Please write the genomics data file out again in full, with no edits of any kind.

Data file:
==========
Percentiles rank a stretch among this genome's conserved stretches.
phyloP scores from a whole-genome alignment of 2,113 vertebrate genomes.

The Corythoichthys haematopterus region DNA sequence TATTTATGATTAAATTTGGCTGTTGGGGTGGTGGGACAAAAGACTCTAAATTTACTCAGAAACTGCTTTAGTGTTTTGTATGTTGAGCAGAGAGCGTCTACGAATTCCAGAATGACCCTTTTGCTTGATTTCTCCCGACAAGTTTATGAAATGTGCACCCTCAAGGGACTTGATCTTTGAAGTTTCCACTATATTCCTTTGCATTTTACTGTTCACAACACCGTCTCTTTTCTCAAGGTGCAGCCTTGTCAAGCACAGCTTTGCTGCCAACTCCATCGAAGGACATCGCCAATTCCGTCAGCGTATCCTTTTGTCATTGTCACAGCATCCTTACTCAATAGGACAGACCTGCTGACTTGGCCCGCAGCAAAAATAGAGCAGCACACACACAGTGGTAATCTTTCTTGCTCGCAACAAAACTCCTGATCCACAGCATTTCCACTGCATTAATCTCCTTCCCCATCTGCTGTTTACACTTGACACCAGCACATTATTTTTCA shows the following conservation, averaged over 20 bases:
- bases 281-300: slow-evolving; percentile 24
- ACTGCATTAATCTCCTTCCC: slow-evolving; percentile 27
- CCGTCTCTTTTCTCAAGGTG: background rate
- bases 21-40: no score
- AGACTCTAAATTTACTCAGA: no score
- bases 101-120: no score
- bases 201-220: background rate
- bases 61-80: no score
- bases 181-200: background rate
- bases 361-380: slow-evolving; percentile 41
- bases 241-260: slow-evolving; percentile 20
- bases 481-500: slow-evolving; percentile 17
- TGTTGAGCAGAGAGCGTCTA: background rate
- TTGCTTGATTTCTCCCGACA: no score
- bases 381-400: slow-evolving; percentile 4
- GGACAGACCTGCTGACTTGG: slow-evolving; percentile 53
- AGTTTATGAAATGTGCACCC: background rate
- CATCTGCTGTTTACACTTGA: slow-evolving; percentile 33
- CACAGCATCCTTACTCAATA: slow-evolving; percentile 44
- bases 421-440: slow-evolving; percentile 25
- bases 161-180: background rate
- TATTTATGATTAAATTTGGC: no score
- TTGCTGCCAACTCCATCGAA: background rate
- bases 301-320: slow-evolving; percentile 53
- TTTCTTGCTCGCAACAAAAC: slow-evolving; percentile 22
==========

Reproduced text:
Percentiles rank a stretch among this genome's conserved stretches.
phyloP scores from a whole-genome alignment of 2,113 vertebrate genomes.

The Corythoichthys haematopterus region DNA sequence TATTTATGATTAAATTTGGCTGTTGGGGTGGTGGGACAAAAGACTCTAAATTTACTCAGAAACTGCTTTAGTGTTTTGTATGTTGAGCAGAGAGCGTCTACGAATTCCAGAATGACCCTTTTGCTTGATTTCTCCCGACAAGTTTATGAAATGTGCACCCTCAAGGGACTTGATCTTTGAAGTTTCCACTATATTCCTTTGCATTTTACTGTTCACAACACCGTCTCTTTTCTCAAGGTGCAGCCTTGTCAAGCACAGCTTTGCTGCCAACTCCATCGAAGGACATCGCCAATTCCGTCAGCGTATCCTTTTGTCATTGTCACAGCATCCTTACTCAATAGGACAGACCTGCTGACTTGGCCCGCAGCAAAAATAGAGCAGCACACACACAGTGGTAATCTTTCTTGCTCGCAACAAAACTCCTGATCCACAGCATTTCCACTGCATTAATCTCCTTCCCCATCTGCTGTTTACACTTGACACCAGCACATTATTTTTCA shows the following conservation, averaged over 20 bases:
- bases 281-300: slow-evolving; percentile 24
- ACTGCATTAATCTCCTTCCC: slow-evolving; percentile 27
- CCGTCTCTTTTCTCAAGGTG: background rate
- bases 21-40: no score
- AGACTCTAAATTTACTCAGA: no score
- bases 101-120: no score
- bases 201-220: background rate
- bases 61-80: no score
- bases 181-200: background rate
- bases 361-380: slow-evolving; percentile 41
- bases 241-260: slow-evolving; percentile 20
- bases 481-500: slow-evolving; percentile 17
- TGTTGAGCAGAGAGCGTCTA: background rate
- TTGCTTGATTTCTCCCGACA: no score
- bases 381-400: slow-evolving; percentile 4
- GGACAGACCTGCTGACTTGG: slow-evolving; percentile 53
- AGTTTATGAAATGTGCACCC: background rate
- CATCTGCTGTTTACACTTGA: slow-evolving; percentile 33
- CACAGCATCCTTACTCAATA: slow-evolving; percentile 44
- bases 421-440: slow-evolving; percentile 25
- bases 161-180: background rate
- TATTTATGATTAAATTTGGC: no score
- TTGCTGCCAACTCCATCGAA: background rate
- bases 301-320: slow-evolving; percentile 53
- TTTCTTGCTCGCAACAAAAC: slow-evolving; percentile 22